Peer Support

Our team is comprised of individuals personally impacted by Substance Use Disorder and collectively have over 70 years of experience in Recovery.

Dedicated to helping other's receive the gift of sobriety, each of us work passionately to address all facets of the opioid epidemic.


Our network has access to a variety of resources to meet the individual where they are at on their journey to recovery. We have made networking and relationship building a cornerstone of our organization in order to build a network on local, state and national level. If we cannot provide you with the service directly, our team is committed to work tirelessly to connect you with one who can.


With our social media popularity, we are able to reach thousands of people in order to host effective public rallies and educational events to raise awareness in an effort to  break the stigma associated with the disease of addiction.

These events include public awareness rallies, educational and prevention seminars, narcan trainings, and overdose awareness vigils.

Together with 15 other grassroot organizations statewide, we are launching the Massachusetts State of Awareness vigil on 8.31.18 and we hope you will support our collective efforts on making this a successful event.

Peer to Peer

A Brief History of Peer Support in Behavioral Health

Many people think that peer support services are a relatively recent development within behavioral health, emerging from the Mental Health Consumer and New Recovery Advocacy movements in the early 1990s. In reality, the history of what we now refer to as peer support spans centuries, crosses continents, engages a wide array of treatment settings, and is shaped by the diverse culture and norms of the communities it benefits.

The new wave of peer support services in mental health emerged from the consumer, survivor, and ex-patient movements that began in the 1960s, around the same time as the civil rights movement, gay rights, the women’s movement, and the Native American movements. The movements were fights for self-determination driven by anger about inhumane treatment and oppression.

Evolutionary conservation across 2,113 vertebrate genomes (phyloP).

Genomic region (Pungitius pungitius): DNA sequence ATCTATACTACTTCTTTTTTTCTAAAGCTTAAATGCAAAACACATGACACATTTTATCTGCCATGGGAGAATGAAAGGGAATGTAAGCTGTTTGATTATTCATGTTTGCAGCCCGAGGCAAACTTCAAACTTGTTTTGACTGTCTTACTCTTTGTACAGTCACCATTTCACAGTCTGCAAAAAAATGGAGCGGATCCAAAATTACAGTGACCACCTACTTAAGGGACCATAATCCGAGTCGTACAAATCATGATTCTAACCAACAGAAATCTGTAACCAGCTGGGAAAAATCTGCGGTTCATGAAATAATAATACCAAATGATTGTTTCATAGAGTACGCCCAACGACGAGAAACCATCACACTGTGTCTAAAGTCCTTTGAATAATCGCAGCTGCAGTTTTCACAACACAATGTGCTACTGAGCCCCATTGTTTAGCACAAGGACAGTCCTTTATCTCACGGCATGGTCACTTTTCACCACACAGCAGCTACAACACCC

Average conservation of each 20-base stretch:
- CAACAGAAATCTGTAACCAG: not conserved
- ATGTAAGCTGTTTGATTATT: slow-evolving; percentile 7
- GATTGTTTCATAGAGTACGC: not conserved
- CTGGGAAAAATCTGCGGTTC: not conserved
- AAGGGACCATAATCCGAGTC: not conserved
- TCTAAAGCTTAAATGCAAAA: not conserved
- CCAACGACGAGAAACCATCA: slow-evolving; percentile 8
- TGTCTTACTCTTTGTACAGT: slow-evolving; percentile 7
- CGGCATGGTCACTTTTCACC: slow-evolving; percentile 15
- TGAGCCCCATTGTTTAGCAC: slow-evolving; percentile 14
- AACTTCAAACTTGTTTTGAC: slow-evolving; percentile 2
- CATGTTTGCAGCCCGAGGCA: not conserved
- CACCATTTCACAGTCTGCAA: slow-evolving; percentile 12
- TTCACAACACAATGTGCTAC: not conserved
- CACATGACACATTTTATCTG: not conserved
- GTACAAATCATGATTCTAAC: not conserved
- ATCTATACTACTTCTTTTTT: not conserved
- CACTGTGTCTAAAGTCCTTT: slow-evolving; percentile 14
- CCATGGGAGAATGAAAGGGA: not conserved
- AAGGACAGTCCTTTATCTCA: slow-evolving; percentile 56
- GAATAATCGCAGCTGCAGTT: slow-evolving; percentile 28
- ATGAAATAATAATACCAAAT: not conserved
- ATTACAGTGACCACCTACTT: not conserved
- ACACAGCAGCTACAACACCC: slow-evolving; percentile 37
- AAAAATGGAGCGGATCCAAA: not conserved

In the early 1990s, peer support emerged in its contemporary form in mental health and has virtually exploded across the country, with the number of peer staff in mental health programs reaching the tens of thousands. Peer staff fulfill a variety of roles and serve numerous functions in these programs, from providing traditional services (such as case management or residential support) to offering entirely new services (such as teaching people how to use Wellness Recovery Action Plans).

Although the New Recovery Advocacy Movement is a relatively recent development in the addiction field, earlier forms of peer support by and for people with addictions have existed at least since the early 1800s.

In its contemporary form, recovery coaching in addiction, build on this rich history to provide an important complement to existing substance use disorder treatment programs. Peer recovery support can be provided as an effective bridge into treatment, as a potent augmentation to treatment, and as a valuable post-treatment resource that enables people to maintain the gains they have made in treatment, thus helping people to initiate, achieve, and sustain recovery. Peer-delivered recovery support services have proliferated throughout the United States over the last decade and have a pivotal role in combatting the current overdose trends.

Reach Out For Help

If you or a loved one needs help, please feel free to reach out to one of our Peer Recovery Support Specialists for more information.